#EmbraceAmbition Convenes to Challenge Gender Norms

The Tory Burch Foundation, a  nonprofit organization empowering women,  is bringing together leaders, activists, and performers for an event billed as The Summit: Challenging Stereotypes and Creating New Norms.

The Embrace Ambition Summit (#EmbraceAmbition) will be held on March 5 in New York at Jazz at Lincoln Center’s Frederick P. Rose Hall.

The #EmbraceAmbition Summit features an array of leaders and speakers discussing how to challenge gender norms and open up new options for women and girls. (Image Credit: Embrace Ambition Summit)

Speakers will include:

  • Tory Burch – Executive Chairman and Chief Creative Officer of Tory Burch LLC, an American lifestyle brand, and Founder of the Tory Burch Foundation;
  • Gloria Steinem;
  • Yola – Grammy-nominated singer-songwriter and musician from Bristol, England;
  • Ashley Judd – Author, actor, leader of the #MeToo movement and founding member of Time’s Up;
  • Tina Tchen – President & CEO of Time’s Up, and formerly executive director of the White House Council on Women and Girls;
  • Sylvia Earle – Founder of the marine environmental organization Mission Blue;
  • Claudette Colvin – One of two survivors of the Browder v. Gayle U.S. Supreme Court Case that ended bus segregation in Montgomery, Alabama;
  • Diane von Furstenberg – Fashion designer, philanthropist and Founder and Chair of her eponymous company;
  • Mellody Hobson – Co-CEO and President of Ariel Investments;
  • Deja Foxx – Founder of @GenZGirlGang, an online community of womxn; and
  • Anne Finucane – Vice-Chair at Bank of America, and Board Chair of B of A’s European Bank.

The Tory Burch Foundation-convened Summit will include stories and conversations featuring female leaders from Hollywood, business, science, entrepreneurship and youth movements who will tackle “challenging stereotypes and creating new norms.” The all-day summit will include performances, including short stories, spoken word, and music.

Attendees will be able to connect with women-owned businesses at the entrepreneur marketplace, visit the Tory Burch Foundation pop-up shop, and network with other attendees. Applications to attend have closed, but anyone can sign up for the free live stream of the event.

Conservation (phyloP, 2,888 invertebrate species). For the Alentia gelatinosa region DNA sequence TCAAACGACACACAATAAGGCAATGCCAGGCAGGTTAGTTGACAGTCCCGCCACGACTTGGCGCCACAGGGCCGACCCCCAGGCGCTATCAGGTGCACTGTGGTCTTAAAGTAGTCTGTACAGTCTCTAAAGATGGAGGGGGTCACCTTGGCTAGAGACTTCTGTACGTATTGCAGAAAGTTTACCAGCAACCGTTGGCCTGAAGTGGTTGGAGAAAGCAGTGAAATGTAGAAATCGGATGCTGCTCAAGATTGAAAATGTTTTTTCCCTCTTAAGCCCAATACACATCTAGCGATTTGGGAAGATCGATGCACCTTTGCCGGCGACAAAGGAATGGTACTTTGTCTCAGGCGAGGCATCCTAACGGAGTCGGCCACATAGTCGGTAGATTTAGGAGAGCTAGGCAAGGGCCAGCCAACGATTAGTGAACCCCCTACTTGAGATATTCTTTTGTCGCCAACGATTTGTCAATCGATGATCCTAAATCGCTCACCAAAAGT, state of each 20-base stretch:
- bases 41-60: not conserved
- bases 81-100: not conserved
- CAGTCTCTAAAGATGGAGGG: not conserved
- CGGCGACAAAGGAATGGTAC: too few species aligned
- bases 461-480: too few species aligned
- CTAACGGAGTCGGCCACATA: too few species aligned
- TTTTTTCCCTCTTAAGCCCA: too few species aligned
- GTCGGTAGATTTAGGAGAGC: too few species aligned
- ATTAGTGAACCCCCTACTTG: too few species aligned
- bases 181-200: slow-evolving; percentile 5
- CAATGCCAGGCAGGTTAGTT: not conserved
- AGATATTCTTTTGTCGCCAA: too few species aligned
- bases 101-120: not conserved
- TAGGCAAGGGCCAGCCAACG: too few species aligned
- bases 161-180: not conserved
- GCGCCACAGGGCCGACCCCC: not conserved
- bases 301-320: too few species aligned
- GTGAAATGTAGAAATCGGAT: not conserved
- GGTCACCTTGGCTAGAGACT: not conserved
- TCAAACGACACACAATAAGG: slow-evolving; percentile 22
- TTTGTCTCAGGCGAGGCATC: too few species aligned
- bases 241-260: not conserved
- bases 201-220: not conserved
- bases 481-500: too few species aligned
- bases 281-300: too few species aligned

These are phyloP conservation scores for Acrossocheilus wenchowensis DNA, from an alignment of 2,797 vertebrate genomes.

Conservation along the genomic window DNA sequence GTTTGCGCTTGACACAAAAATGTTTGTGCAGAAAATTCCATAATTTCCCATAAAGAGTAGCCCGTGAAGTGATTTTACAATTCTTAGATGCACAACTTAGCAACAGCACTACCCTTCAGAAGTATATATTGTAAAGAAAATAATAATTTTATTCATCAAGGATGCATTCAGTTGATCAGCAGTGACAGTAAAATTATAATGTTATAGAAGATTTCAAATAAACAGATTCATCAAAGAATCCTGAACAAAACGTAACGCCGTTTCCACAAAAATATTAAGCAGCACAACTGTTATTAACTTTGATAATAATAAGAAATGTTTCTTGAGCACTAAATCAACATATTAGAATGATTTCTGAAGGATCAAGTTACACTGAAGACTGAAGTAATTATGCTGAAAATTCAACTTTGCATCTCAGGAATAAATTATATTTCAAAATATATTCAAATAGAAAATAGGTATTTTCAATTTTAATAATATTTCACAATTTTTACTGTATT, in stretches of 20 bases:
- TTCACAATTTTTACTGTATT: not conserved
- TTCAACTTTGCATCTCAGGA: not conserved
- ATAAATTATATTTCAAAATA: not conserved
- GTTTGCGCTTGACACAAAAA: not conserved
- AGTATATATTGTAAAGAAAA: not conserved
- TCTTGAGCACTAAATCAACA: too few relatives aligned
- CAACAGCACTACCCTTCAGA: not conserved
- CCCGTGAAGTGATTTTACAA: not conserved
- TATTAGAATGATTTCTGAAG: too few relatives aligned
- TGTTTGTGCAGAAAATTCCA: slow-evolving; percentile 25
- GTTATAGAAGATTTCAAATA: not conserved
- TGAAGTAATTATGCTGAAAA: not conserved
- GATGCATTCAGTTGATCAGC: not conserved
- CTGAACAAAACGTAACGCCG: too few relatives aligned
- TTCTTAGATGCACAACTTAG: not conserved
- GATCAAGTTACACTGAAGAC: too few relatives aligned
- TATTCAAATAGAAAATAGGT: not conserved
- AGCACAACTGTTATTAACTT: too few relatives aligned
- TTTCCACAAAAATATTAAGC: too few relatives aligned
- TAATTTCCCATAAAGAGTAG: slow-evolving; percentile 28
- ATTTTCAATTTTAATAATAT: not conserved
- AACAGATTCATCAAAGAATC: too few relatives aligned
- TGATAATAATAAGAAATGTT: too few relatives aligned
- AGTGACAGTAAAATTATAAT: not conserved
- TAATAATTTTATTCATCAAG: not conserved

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Power to Decide: Ginny Ehrlich on Reproductive Rights and Access

Editor’s Note: This interview in our Feminist Giving IRL series features Ginny Ehrlich, CEO of the nonprofit Power to Decide, “the campaign to prevent unplanned pregnancy.” 

Ginny Ehrlich, courtesy: Ginny Ehrlich

What do you wish you had known when you started out in your profession?

When I started my career, I really wish I had truly understood the breadth of possibilities available to me. Early on, I had a limited view of what I could achieve professionally. But I have been extremely fortunate to have exceeded even my wildest professional dreams. So, what I have learned is that with grit and vision, anything is possible.  

What is your current greatest professional challenge?

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Debbie I. Chang Takes the Reins as CEO of Blue Shield of California Fdn

Chang brings dynamic leadership experience in federal, state, and community health

SAN FRANCISCO (Feb. 12, 2020) ­ Blue Shield of California Foundation announced today the appointment of Debbie I. Chang as president and chief executive officer, overseeing its programs of more than $30 million in annual grantmaking to meet the diverse health needs of all Californians and to address the root causes of poor health and violence. 

Blue Shield of California Foundation Names Debbie I. Chang as President and CEO. (photo credit: Blue Shield of California Foundation)

Chang, currently senior vice president and chief policy and prevention officer at Nemours Children’s Health System, which is headquartered in Jacksonville, Florida, with operations in five states and Washington, DC, has an extensive history of developing innovative national programs, leading ambitious health partnerships, and advocating policies to promote the health of children and families.

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Movement Building for Women: An Interview with Teresa Younger

For a foundation started in 1972 by four white women (Gloria Steinem, Patricia Carbine, Letty Cottin Pogrebin and Marlo Thomas), the Ms. Foundation has been one of the frontrunner funders pushing to increase strategic focus on women and girls of color. Currently, this oldest and first foundation for women is on year one of a five-year strategic plan to invest in women and girls of color, for the purpose of advancing democracy and creating a more gender equal country and world.

Teresa Younger, Ms. Foundation President and CEO, recently spoke with Philanthropy Women about bold new steps the foundation is taking to advance rights for women and girls.

Among other goals, the five-year plan allocates $25 million toward organizations led by and for women of color. “Women of color have been on the frontlines of nearly every movement in this country — from reproductive rights, immigrant rights, and civil rights, to economic justice, and criminal justice reform,” notes Teresa C. Younger, Ms. Foundation for Women President and CEO.

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Women’s Foundation of California Celebrates 40 Years of Social Change